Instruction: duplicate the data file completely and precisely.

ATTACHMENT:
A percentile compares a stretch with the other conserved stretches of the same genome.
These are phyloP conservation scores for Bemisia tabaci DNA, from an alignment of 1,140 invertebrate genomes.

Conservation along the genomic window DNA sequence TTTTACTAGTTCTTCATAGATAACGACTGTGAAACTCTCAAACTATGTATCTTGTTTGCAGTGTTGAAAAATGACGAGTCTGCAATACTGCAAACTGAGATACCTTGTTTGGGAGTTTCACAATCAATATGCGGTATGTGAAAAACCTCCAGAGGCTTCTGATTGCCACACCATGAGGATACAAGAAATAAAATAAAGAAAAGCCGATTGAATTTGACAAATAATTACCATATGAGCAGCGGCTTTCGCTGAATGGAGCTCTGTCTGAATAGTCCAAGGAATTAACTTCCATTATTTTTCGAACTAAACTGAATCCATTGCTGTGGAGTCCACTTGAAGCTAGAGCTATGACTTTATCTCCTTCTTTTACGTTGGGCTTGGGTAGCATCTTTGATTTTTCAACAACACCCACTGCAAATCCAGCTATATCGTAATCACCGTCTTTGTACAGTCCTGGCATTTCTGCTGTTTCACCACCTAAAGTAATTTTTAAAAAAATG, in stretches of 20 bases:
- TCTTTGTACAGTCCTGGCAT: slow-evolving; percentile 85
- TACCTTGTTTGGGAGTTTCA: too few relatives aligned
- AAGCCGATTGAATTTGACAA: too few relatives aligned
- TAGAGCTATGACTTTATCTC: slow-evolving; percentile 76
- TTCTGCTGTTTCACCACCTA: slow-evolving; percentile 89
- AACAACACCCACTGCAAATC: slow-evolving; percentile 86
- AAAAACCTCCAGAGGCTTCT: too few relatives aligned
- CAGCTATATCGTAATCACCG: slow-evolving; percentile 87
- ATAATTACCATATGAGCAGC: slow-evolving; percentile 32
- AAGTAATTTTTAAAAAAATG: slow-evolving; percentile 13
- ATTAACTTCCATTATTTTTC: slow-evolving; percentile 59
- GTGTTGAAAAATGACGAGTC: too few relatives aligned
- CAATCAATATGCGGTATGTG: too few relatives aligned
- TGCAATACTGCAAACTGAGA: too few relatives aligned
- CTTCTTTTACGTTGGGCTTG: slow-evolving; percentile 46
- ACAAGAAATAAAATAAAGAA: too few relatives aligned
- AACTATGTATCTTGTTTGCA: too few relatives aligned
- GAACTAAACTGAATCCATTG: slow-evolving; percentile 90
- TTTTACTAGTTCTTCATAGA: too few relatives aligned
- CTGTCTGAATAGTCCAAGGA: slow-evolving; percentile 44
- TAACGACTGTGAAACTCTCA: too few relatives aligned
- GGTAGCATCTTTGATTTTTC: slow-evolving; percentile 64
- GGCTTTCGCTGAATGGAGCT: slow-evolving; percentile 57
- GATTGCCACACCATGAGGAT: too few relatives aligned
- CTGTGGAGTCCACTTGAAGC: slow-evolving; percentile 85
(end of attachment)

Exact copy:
A percentile compares a stretch with the other conserved stretches of the same genome.
These are phyloP conservation scores for Bemisia tabaci DNA, from an alignment of 1,140 invertebrate genomes.

Conservation along the genomic window DNA sequence TTTTACTAGTTCTTCATAGATAACGACTGTGAAACTCTCAAACTATGTATCTTGTTTGCAGTGTTGAAAAATGACGAGTCTGCAATACTGCAAACTGAGATACCTTGTTTGGGAGTTTCACAATCAATATGCGGTATGTGAAAAACCTCCAGAGGCTTCTGATTGCCACACCATGAGGATACAAGAAATAAAATAAAGAAAAGCCGATTGAATTTGACAAATAATTACCATATGAGCAGCGGCTTTCGCTGAATGGAGCTCTGTCTGAATAGTCCAAGGAATTAACTTCCATTATTTTTCGAACTAAACTGAATCCATTGCTGTGGAGTCCACTTGAAGCTAGAGCTATGACTTTATCTCCTTCTTTTACGTTGGGCTTGGGTAGCATCTTTGATTTTTCAACAACACCCACTGCAAATCCAGCTATATCGTAATCACCGTCTTTGTACAGTCCTGGCATTTCTGCTGTTTCACCACCTAAAGTAATTTTTAAAAAAATG, in stretches of 20 bases:
- TCTTTGTACAGTCCTGGCAT: slow-evolving; percentile 85
- TACCTTGTTTGGGAGTTTCA: too few relatives aligned
- AAGCCGATTGAATTTGACAA: too few relatives aligned
- TAGAGCTATGACTTTATCTC: slow-evolving; percentile 76
- TTCTGCTGTTTCACCACCTA: slow-evolving; percentile 89
- AACAACACCCACTGCAAATC: slow-evolving; percentile 86
- AAAAACCTCCAGAGGCTTCT: too few relatives aligned
- CAGCTATATCGTAATCACCG: slow-evolving; percentile 87
- ATAATTACCATATGAGCAGC: slow-evolving; percentile 32
- AAGTAATTTTTAAAAAAATG: slow-evolving; percentile 13
- ATTAACTTCCATTATTTTTC: slow-evolving; percentile 59
- GTGTTGAAAAATGACGAGTC: too few relatives aligned
- CAATCAATATGCGGTATGTG: too few relatives aligned
- TGCAATACTGCAAACTGAGA: too few relatives aligned
- CTTCTTTTACGTTGGGCTTG: slow-evolving; percentile 46
- ACAAGAAATAAAATAAAGAA: too few relatives aligned
- AACTATGTATCTTGTTTGCA: too few relatives aligned
- GAACTAAACTGAATCCATTG: slow-evolving; percentile 90
- TTTTACTAGTTCTTCATAGA: too few relatives aligned
- CTGTCTGAATAGTCCAAGGA: slow-evolving; percentile 44
- TAACGACTGTGAAACTCTCA: too few relatives aligned
- GGTAGCATCTTTGATTTTTC: slow-evolving; percentile 64
- GGCTTTCGCTGAATGGAGCT: slow-evolving; percentile 57
- GATTGCCACACCATGAGGAT: too few relatives aligned
- CTGTGGAGTCCACTTGAAGC: slow-evolving; percentile 85